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How is a vacuole different from a vesicle?

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kchristiansen | Student, Undergraduate | (Level 1) eNoter

Posted August 18, 2009 at 1:08 PM via web

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How is a vacuole different from a vesicle?

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job518 | College Teacher | (Level 2) Adjunct Educator

Posted August 18, 2009 at 2:40 PM (Answer #1)

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You know how a square is a rectangle, but a rectangle is not necessarily a square? Well...a vacuole is a vesicle. A vesicle is a bubble or sac containing fluid. In this case (science/biology), it is an intracellular sac that transports/digests materials and it is enclosed by a membrane. Vacuoles are mostly found in plant and fungal cells and hold mostly water. Typical plant cells have one large vacuole. Both carry out different functions within the cell dependant upon the substance which they hold.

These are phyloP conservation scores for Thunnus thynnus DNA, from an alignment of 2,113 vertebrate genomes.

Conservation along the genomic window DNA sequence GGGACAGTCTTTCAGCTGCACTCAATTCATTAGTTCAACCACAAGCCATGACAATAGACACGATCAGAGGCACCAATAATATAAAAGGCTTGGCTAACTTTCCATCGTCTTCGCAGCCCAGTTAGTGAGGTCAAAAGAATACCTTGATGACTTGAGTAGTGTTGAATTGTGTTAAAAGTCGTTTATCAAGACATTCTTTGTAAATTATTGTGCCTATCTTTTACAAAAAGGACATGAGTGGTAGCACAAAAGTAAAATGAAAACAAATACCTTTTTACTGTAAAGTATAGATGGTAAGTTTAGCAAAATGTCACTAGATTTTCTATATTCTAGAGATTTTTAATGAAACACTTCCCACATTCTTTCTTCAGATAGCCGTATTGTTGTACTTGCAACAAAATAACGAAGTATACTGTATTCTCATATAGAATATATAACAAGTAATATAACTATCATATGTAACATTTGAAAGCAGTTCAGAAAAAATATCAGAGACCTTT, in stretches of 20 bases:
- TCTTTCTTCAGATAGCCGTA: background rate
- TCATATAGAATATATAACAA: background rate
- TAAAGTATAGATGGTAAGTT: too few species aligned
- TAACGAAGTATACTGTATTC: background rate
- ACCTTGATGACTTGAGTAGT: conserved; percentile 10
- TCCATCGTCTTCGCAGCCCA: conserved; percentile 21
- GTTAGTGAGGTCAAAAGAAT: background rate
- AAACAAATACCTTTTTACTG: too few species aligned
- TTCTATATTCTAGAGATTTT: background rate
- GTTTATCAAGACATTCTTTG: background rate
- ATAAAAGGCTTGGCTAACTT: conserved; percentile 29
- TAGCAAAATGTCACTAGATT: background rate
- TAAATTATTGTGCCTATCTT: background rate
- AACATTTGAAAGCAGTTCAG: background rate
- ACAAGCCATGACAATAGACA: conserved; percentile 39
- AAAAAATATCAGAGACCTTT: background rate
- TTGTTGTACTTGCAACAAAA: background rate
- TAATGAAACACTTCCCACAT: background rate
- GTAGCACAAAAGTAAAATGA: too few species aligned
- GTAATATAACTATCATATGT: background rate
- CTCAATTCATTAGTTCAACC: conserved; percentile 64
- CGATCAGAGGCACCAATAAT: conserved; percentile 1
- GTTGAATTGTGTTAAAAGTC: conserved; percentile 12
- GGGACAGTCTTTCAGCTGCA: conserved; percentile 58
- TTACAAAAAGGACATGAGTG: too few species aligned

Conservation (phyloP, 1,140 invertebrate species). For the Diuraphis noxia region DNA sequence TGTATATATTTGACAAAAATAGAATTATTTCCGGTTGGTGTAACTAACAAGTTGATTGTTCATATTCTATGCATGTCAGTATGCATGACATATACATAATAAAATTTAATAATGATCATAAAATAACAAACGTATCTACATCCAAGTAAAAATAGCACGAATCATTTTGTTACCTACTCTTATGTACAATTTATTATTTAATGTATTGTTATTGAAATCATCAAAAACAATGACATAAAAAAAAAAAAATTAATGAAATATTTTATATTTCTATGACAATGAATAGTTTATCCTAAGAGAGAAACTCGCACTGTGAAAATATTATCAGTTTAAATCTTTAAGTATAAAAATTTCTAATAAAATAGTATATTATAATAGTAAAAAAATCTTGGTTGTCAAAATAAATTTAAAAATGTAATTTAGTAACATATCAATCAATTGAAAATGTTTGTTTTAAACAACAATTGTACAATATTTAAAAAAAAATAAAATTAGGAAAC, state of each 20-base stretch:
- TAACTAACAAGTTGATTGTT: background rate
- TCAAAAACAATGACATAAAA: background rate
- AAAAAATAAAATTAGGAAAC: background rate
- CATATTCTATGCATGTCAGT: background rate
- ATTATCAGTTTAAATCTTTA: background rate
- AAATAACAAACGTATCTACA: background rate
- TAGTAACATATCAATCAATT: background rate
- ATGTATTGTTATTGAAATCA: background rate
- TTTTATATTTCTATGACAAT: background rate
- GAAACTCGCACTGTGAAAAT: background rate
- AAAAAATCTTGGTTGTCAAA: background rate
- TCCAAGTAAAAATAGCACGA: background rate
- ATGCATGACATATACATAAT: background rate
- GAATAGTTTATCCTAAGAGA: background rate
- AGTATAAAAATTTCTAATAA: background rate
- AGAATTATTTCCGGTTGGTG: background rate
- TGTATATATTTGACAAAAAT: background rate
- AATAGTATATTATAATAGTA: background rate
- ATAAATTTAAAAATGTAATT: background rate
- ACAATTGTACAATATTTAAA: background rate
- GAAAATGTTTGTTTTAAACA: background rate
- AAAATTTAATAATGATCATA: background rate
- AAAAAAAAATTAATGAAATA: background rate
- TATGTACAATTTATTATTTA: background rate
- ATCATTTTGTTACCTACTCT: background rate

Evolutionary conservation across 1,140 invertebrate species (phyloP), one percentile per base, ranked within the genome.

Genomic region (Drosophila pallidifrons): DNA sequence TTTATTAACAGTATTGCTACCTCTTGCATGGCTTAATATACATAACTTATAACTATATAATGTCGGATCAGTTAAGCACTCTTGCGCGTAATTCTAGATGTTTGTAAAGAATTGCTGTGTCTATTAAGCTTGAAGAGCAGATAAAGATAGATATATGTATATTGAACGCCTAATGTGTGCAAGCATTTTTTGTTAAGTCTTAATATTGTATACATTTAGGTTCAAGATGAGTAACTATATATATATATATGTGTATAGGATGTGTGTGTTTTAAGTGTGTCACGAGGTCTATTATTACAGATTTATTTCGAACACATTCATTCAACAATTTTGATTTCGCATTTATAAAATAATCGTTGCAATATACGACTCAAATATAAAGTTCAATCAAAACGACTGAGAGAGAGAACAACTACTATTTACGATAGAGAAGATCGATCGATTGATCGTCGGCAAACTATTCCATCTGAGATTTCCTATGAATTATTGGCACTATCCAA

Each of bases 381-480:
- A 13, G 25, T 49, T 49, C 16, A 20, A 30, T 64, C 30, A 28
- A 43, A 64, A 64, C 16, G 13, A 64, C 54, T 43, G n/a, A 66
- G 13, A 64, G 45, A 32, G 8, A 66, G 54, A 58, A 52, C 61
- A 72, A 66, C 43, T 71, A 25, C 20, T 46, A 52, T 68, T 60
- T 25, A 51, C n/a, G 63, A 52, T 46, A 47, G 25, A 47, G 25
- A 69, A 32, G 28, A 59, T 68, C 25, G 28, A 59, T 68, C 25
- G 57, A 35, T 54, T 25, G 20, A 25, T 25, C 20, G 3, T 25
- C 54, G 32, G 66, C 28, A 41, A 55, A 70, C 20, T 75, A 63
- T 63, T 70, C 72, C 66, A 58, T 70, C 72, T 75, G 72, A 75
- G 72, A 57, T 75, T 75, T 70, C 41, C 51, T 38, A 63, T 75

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cambtone | College Teacher | (Level 2) Adjunct Educator

Posted August 18, 2009 at 10:26 PM (Answer #2)

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The difference would be due to its contents and its construction.  A vacuole is typical of plant cells and is fluid-filled with an aqueous solution of salts and sugars.  Vesicles occur in both animal and plant cells, and have different contents.  For example, lysosomes contain enzymes whereas phagosomes will contain contents from outside the cell or breakdown products of the cell.  Some vesicles have complex protein coats on the cellular side of the membrane and are known as "coated vesicles" (no surprise there then!).

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